The Financial Stability Board (FSB) has published its second annual report to the G20 on the implementation and effects of the financial regulatory reforms. The FSB’s concludes that:
- implementation progress remains steady but uneven, and that the strengthened resilience brought about by the reforms has stood the financial system in good stead;
- the largest internationally active banks are much more resilient than before the crisis and are on track to meet the Basel III capital and liquidity standards. This has been achieved while maintaining the overall provision of credit to the real economy;
- implementation of policies to end too-big-to-fail has advanced for most global systemically important banks, but there is still a lot of work needed to build effective resolution regimes and operationalise resolution plans for cross-border firms; and
- there has been progress in strengthening the resilience of financial markets, although more effort is needed to implement reforms to the over-the-counter (OTC) derivatives market and to turn shadow banking into resilient market-based finance.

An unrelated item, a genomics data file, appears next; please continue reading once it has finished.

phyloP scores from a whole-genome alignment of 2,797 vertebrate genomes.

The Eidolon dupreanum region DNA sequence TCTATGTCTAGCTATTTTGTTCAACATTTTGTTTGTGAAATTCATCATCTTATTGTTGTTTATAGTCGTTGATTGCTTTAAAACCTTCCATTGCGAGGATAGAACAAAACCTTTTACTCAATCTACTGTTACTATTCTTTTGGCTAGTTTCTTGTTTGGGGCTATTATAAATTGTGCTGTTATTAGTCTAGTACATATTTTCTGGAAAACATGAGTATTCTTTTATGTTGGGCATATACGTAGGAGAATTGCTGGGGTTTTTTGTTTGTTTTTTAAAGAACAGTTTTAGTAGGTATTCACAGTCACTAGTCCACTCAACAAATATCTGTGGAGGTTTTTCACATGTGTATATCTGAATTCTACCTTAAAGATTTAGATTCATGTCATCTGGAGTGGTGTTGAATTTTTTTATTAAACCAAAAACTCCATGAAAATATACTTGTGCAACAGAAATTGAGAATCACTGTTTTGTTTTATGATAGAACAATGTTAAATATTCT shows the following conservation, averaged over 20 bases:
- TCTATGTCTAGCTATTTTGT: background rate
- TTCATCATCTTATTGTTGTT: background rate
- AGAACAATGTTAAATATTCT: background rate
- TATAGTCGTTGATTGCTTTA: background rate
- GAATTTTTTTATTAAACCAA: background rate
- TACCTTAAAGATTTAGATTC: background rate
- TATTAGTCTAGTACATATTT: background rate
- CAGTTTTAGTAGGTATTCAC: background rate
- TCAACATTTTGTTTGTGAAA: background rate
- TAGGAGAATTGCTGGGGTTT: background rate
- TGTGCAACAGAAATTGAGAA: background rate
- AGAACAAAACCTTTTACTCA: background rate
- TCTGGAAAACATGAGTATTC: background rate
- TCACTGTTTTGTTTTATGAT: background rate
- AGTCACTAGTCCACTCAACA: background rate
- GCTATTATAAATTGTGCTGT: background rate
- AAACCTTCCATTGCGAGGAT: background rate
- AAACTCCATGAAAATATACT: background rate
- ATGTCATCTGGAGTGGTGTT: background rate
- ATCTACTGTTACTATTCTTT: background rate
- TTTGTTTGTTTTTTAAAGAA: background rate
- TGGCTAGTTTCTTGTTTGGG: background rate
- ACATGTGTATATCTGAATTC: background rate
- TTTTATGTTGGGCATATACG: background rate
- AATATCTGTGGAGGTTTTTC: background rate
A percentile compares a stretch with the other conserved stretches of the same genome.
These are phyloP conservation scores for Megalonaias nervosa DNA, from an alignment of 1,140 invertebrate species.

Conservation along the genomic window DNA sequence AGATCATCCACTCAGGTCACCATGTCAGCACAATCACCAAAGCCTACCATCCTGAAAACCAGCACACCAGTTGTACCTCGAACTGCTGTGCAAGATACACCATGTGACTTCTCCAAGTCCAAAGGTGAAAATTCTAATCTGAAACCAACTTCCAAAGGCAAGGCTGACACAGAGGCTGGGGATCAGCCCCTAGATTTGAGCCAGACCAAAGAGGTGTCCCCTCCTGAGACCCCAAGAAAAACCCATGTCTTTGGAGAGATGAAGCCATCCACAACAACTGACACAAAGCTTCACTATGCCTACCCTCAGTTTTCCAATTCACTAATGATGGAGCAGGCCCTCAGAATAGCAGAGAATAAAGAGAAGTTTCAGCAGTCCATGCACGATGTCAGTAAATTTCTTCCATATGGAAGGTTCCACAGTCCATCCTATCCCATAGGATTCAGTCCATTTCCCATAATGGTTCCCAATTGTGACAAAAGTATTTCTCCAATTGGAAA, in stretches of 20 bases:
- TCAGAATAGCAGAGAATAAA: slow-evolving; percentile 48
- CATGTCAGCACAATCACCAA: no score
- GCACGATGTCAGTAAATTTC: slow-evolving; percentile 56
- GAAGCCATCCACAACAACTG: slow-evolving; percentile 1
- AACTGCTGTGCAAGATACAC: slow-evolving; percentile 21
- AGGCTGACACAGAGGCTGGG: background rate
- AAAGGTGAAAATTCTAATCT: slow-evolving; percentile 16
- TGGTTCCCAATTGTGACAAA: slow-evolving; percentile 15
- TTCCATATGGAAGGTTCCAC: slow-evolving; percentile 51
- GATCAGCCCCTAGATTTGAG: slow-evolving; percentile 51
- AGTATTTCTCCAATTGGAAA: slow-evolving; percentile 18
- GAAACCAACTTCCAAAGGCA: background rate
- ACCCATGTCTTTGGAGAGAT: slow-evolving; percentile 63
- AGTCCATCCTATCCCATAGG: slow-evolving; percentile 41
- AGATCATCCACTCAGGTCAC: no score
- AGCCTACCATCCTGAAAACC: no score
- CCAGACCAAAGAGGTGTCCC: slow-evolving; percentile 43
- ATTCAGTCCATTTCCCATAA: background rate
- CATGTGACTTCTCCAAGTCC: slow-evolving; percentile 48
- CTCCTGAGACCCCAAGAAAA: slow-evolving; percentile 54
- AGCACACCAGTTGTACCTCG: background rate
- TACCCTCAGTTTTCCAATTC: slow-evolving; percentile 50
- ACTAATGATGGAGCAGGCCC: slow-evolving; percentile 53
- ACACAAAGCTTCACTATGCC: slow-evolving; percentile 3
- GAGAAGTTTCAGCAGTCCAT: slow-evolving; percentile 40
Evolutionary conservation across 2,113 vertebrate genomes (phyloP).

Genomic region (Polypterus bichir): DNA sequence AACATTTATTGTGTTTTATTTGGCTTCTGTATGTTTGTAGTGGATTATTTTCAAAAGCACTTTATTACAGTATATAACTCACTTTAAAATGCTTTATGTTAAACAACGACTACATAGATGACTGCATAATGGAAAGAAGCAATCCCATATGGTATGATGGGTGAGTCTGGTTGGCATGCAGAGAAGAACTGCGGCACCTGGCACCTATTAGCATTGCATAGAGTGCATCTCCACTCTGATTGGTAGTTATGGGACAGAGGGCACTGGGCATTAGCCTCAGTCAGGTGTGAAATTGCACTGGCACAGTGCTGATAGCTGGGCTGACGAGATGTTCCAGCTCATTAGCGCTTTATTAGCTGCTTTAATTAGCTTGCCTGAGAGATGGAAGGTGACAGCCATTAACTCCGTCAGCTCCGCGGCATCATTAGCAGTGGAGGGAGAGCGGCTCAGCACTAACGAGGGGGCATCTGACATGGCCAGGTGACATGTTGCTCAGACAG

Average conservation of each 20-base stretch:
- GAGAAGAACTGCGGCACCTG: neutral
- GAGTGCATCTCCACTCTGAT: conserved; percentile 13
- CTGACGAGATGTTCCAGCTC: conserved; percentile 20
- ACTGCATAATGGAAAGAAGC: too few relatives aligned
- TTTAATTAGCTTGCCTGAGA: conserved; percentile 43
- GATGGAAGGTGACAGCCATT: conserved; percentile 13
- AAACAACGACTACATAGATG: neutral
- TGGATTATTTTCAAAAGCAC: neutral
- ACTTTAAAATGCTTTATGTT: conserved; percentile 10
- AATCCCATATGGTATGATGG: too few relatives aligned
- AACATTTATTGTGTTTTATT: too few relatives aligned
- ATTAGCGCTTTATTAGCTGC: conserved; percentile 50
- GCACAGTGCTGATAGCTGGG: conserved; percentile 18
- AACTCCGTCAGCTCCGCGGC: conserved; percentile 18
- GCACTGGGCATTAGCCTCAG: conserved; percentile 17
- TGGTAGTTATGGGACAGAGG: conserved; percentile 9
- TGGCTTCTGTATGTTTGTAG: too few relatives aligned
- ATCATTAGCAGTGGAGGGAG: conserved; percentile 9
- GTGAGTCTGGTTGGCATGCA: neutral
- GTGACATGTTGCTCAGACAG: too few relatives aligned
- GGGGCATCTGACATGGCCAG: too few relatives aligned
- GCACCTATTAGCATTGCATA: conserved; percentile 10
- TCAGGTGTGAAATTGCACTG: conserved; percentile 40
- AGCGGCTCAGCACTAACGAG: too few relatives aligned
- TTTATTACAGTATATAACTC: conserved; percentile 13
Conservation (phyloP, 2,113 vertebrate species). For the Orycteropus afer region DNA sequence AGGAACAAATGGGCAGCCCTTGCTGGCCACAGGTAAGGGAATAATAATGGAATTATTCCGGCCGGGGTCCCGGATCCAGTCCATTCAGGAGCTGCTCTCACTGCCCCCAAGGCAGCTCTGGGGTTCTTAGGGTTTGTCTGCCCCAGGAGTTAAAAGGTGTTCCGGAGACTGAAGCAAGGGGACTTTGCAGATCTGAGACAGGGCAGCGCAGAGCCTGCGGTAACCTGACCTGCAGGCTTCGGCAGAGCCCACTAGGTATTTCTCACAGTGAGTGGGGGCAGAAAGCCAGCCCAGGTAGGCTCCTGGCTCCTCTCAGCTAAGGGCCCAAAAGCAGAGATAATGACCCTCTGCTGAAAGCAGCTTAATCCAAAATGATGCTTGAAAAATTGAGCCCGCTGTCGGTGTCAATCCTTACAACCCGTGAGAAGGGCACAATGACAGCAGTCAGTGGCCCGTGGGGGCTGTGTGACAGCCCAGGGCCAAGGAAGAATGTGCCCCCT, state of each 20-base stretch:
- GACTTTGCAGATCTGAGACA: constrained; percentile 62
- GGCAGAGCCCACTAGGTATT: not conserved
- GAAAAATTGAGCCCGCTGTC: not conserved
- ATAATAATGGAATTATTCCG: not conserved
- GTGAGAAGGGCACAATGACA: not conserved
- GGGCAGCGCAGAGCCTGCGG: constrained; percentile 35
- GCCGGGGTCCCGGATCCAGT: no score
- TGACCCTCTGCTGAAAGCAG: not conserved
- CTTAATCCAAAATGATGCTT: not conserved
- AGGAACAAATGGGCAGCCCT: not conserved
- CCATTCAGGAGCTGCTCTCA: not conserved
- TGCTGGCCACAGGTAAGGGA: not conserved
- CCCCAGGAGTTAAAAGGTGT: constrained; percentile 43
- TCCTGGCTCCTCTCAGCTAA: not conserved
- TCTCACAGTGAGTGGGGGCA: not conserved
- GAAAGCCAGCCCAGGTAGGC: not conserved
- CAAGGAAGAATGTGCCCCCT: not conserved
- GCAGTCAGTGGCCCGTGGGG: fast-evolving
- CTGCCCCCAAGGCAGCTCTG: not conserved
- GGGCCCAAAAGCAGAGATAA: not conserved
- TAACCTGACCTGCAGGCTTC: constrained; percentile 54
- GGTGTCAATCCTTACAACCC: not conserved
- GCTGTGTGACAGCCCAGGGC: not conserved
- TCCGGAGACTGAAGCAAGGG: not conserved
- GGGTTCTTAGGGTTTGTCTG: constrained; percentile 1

The report includes further analysis on three areas identified in last year’s report as meriting close attention:
- market liquidity;
- effects of reforms on emerging market and developing economies; and
- maintaining an open and integrated global financial system.
On market liquidity, the report concludes that there is limited evidence of a broad deterioration in market liquidity, although there is some evidence of less depth in certain sovereign and corporate bond markets.
The report highlights key challenges that G20 leaders need to address to ensure the full, timely and consistent implementation of the reforms. These include:
- putting in place legal powers to share information across borders and to give prompt effect to foreign resolution actions;
- removing legal barriers to reporting OTC derivatives to trade repositories and to authorities’ access to such data; and
- removing other legal, data and capacity constraints that could hamper implementation efforts.
The FSB, in collaboration with the standard-setting bodies, continues to enhance the analysis of the effects of reforms. Policies will be adjusted where necessary to address material unintended consequences.